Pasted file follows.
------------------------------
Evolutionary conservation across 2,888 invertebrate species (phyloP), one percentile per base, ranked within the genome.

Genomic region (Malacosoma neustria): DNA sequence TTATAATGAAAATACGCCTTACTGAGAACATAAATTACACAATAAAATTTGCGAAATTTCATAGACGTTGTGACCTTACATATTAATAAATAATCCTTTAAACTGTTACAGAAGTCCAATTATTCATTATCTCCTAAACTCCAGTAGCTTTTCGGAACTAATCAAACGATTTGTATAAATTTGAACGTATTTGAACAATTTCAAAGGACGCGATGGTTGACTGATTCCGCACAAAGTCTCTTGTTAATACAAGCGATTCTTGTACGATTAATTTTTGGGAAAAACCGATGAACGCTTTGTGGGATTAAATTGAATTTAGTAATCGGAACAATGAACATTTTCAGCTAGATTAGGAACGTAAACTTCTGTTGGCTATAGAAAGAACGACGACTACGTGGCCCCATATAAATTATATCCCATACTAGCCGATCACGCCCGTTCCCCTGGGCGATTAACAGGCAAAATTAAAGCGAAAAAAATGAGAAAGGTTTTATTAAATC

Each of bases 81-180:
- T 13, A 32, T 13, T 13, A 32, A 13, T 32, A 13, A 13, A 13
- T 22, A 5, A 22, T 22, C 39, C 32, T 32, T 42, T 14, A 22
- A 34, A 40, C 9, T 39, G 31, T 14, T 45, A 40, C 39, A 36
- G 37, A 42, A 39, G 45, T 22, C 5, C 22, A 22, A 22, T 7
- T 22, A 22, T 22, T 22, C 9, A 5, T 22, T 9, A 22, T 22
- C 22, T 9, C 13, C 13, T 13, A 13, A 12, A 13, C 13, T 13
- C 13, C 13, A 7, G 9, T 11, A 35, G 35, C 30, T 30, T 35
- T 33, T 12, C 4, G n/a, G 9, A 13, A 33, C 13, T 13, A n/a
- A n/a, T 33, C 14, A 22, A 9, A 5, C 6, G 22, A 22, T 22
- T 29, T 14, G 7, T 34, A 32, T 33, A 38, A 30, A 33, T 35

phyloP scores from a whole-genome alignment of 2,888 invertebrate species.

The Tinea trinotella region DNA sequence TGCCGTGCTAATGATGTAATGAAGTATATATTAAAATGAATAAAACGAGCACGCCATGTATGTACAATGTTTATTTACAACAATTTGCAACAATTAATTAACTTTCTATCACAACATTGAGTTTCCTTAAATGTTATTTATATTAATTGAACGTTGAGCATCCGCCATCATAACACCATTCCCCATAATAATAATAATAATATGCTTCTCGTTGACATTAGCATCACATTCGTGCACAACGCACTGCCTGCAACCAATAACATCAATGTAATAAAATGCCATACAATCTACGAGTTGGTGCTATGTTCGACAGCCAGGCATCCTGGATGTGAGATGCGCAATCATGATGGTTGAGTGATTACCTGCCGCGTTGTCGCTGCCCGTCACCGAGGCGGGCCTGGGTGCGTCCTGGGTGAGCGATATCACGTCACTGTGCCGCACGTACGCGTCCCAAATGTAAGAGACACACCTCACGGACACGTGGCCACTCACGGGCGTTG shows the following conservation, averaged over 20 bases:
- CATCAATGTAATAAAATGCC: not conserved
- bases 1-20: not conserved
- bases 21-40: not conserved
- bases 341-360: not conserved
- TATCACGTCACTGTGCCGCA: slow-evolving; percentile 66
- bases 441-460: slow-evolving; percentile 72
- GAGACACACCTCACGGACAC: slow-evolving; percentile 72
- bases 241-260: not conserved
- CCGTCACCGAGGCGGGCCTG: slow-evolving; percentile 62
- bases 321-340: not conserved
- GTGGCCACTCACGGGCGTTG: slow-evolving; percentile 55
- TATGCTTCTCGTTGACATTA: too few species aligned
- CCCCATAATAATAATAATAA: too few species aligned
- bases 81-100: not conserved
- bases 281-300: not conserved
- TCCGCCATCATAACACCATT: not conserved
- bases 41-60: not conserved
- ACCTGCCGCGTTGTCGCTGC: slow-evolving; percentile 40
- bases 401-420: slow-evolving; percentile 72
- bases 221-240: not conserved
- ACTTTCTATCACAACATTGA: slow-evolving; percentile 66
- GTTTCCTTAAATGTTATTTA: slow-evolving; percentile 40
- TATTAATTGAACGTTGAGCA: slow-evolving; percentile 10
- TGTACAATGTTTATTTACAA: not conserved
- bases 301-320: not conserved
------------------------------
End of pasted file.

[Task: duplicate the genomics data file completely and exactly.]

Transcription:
Evolutionary conservation across 2,888 invertebrate species (phyloP), one percentile per base, ranked within the genome.

Genomic region (Malacosoma neustria): DNA sequence TTATAATGAAAATACGCCTTACTGAGAACATAAATTACACAATAAAATTTGCGAAATTTCATAGACGTTGTGACCTTACATATTAATAAATAATCCTTTAAACTGTTACAGAAGTCCAATTATTCATTATCTCCTAAACTCCAGTAGCTTTTCGGAACTAATCAAACGATTTGTATAAATTTGAACGTATTTGAACAATTTCAAAGGACGCGATGGTTGACTGATTCCGCACAAAGTCTCTTGTTAATACAAGCGATTCTTGTACGATTAATTTTTGGGAAAAACCGATGAACGCTTTGTGGGATTAAATTGAATTTAGTAATCGGAACAATGAACATTTTCAGCTAGATTAGGAACGTAAACTTCTGTTGGCTATAGAAAGAACGACGACTACGTGGCCCCATATAAATTATATCCCATACTAGCCGATCACGCCCGTTCCCCTGGGCGATTAACAGGCAAAATTAAAGCGAAAAAAATGAGAAAGGTTTTATTAAATC

Each of bases 81-180:
- T 13, A 32, T 13, T 13, A 32, A 13, T 32, A 13, A 13, A 13
- T 22, A 5, A 22, T 22, C 39, C 32, T 32, T 42, T 14, A 22
- A 34, A 40, C 9, T 39, G 31, T 14, T 45, A 40, C 39, A 36
- G 37, A 42, A 39, G 45, T 22, C 5, C 22, A 22, A 22, T 7
- T 22, A 22, T 22, T 22, C 9, A 5, T 22, T 9, A 22, T 22
- C 22, T 9, C 13, C 13, T 13, A 13, A 12, A 13, C 13, T 13
- C 13, C 13, A 7, G 9, T 11, A 35, G 35, C 30, T 30, T 35
- T 33, T 12, C 4, G n/a, G 9, A 13, A 33, C 13, T 13, A n/a
- A n/a, T 33, C 14, A 22, A 9, A 5, C 6, G 22, A 22, T 22
- T 29, T 14, G 7, T 34, A 32, T 33, A 38, A 30, A 33, T 35

phyloP scores from a whole-genome alignment of 2,888 invertebrate species.

The Tinea trinotella region DNA sequence TGCCGTGCTAATGATGTAATGAAGTATATATTAAAATGAATAAAACGAGCACGCCATGTATGTACAATGTTTATTTACAACAATTTGCAACAATTAATTAACTTTCTATCACAACATTGAGTTTCCTTAAATGTTATTTATATTAATTGAACGTTGAGCATCCGCCATCATAACACCATTCCCCATAATAATAATAATAATATGCTTCTCGTTGACATTAGCATCACATTCGTGCACAACGCACTGCCTGCAACCAATAACATCAATGTAATAAAATGCCATACAATCTACGAGTTGGTGCTATGTTCGACAGCCAGGCATCCTGGATGTGAGATGCGCAATCATGATGGTTGAGTGATTACCTGCCGCGTTGTCGCTGCCCGTCACCGAGGCGGGCCTGGGTGCGTCCTGGGTGAGCGATATCACGTCACTGTGCCGCACGTACGCGTCCCAAATGTAAGAGACACACCTCACGGACACGTGGCCACTCACGGGCGTTG shows the following conservation, averaged over 20 bases:
- CATCAATGTAATAAAATGCC: not conserved
- bases 1-20: not conserved
- bases 21-40: not conserved
- bases 341-360: not conserved
- TATCACGTCACTGTGCCGCA: slow-evolving; percentile 66
- bases 441-460: slow-evolving; percentile 72
- GAGACACACCTCACGGACAC: slow-evolving; percentile 72
- bases 241-260: not conserved
- CCGTCACCGAGGCGGGCCTG: slow-evolving; percentile 62
- bases 321-340: not conserved
- GTGGCCACTCACGGGCGTTG: slow-evolving; percentile 55
- TATGCTTCTCGTTGACATTA: too few species aligned
- CCCCATAATAATAATAATAA: too few species aligned
- bases 81-100: not conserved
- bases 281-300: not conserved
- TCCGCCATCATAACACCATT: not conserved
- bases 41-60: not conserved
- ACCTGCCGCGTTGTCGCTGC: slow-evolving; percentile 40
- bases 401-420: slow-evolving; percentile 72
- bases 221-240: not conserved
- ACTTTCTATCACAACATTGA: slow-evolving; percentile 66
- GTTTCCTTAAATGTTATTTA: slow-evolving; percentile 40
- TATTAATTGAACGTTGAGCA: slow-evolving; percentile 10
- TGTACAATGTTTATTTACAA: not conserved
- bases 301-320: not conserved